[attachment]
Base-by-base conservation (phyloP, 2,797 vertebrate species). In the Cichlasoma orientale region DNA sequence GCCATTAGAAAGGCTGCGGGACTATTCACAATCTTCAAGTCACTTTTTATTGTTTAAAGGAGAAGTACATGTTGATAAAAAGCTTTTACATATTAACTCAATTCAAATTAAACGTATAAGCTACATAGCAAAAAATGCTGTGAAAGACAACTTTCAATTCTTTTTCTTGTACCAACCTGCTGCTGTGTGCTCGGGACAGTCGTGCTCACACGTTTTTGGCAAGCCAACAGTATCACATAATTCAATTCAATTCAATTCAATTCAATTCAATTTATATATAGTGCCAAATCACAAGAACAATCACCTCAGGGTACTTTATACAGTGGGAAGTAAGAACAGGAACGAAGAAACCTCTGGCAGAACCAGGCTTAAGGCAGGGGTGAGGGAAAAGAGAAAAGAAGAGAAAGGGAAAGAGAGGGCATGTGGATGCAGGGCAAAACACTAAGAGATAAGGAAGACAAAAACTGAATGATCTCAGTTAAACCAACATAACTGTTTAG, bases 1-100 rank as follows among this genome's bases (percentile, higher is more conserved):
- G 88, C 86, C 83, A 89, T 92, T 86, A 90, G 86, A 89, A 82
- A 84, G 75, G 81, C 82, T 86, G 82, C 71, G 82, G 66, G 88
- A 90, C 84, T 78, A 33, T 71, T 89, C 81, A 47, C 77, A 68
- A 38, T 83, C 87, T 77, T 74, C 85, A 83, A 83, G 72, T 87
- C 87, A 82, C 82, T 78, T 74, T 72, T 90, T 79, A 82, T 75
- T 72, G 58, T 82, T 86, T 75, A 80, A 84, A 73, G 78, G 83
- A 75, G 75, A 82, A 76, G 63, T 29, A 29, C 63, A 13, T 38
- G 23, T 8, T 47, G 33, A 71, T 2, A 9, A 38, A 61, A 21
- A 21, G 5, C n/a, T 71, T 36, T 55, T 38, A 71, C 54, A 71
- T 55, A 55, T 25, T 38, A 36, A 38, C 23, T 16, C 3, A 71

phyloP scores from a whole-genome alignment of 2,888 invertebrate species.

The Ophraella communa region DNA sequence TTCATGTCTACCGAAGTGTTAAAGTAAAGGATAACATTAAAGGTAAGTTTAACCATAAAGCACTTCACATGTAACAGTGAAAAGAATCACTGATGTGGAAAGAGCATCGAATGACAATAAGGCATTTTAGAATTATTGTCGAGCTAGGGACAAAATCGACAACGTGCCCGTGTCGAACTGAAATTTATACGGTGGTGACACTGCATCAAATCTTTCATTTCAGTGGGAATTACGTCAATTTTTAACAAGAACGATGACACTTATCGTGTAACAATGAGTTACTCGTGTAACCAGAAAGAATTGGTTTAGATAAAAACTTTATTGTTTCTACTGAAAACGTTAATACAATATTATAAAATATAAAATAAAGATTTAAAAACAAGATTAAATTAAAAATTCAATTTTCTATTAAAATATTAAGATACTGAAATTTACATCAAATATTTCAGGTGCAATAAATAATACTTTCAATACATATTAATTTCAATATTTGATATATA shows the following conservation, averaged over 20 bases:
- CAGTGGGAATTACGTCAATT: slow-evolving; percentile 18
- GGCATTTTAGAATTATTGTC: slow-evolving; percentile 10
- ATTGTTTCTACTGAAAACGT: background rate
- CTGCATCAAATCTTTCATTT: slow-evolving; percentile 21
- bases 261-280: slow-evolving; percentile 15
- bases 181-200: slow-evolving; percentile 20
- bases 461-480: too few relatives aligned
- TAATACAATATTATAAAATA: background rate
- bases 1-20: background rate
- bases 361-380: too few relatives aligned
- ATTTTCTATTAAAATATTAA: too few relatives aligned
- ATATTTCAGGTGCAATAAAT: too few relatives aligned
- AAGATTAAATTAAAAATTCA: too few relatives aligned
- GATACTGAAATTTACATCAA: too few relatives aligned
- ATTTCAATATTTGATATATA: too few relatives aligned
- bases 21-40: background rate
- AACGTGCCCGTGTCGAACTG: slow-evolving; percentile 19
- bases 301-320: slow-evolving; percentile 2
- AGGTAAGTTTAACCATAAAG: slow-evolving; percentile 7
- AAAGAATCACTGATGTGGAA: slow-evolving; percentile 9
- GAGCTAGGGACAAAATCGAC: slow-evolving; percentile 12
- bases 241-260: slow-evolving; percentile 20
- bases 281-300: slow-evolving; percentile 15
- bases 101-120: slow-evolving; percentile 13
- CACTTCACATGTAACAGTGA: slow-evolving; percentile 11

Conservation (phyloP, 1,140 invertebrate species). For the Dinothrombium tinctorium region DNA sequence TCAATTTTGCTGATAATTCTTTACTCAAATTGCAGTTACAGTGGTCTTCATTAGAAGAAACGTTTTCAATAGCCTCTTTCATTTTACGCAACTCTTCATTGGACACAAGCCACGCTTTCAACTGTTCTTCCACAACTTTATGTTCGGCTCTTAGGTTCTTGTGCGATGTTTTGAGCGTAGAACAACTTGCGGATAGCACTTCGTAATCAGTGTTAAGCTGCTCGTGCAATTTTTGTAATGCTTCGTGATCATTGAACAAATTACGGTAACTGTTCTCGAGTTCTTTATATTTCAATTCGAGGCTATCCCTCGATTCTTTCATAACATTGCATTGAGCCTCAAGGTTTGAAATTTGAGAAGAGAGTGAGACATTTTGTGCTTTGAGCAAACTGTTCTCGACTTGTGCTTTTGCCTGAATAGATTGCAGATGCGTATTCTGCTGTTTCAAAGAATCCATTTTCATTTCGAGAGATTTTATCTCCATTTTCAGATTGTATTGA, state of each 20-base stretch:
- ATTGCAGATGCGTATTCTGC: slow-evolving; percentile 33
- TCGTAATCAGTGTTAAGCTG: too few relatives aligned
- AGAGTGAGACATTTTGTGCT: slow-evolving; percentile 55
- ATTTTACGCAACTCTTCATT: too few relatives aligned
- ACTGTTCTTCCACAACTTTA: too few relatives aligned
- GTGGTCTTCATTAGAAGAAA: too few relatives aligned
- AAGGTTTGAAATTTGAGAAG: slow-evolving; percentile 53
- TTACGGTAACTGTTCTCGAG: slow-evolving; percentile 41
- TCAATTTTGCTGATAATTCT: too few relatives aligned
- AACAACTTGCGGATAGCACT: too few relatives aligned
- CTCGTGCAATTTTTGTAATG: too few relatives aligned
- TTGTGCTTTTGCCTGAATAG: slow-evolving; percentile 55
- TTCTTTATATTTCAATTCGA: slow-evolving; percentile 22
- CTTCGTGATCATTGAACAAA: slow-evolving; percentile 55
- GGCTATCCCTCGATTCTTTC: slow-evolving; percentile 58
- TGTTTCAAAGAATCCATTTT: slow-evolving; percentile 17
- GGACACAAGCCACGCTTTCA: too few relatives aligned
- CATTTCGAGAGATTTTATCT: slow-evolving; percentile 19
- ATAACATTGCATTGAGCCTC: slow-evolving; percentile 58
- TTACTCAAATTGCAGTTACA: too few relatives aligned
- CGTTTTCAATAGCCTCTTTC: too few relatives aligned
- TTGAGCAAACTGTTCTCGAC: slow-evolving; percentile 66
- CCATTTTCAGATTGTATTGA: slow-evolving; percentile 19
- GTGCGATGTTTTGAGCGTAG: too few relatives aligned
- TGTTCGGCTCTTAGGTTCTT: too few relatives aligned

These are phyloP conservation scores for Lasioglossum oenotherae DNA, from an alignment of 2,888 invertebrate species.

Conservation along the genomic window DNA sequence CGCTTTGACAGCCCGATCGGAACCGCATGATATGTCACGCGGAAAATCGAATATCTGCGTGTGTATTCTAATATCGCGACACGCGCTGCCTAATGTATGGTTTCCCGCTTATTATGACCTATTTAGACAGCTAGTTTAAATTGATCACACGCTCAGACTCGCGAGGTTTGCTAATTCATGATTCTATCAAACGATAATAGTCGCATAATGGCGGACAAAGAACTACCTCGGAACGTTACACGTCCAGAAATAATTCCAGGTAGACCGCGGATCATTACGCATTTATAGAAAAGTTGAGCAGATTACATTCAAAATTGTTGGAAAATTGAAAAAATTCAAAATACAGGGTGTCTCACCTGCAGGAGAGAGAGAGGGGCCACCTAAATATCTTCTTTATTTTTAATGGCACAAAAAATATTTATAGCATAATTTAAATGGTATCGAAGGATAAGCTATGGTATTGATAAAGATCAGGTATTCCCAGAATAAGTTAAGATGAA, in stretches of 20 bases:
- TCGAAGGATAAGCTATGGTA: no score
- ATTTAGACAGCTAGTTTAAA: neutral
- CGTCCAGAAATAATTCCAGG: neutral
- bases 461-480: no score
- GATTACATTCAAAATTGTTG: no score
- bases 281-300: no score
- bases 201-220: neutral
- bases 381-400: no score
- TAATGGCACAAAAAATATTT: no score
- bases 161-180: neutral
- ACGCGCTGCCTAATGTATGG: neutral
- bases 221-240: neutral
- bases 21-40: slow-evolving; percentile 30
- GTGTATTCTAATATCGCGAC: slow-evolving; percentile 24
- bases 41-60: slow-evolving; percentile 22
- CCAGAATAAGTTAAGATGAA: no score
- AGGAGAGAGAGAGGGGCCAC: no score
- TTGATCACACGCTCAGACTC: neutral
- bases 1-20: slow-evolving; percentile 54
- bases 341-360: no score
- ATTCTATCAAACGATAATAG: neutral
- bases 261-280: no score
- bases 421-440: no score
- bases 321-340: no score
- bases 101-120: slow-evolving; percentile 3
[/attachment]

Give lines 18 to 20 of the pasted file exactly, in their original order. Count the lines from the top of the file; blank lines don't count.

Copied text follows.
- bases 261-280: slow-evolving; percentile 15
- bases 181-200: slow-evolving; percentile 20
- bases 461-480: too few relatives aligned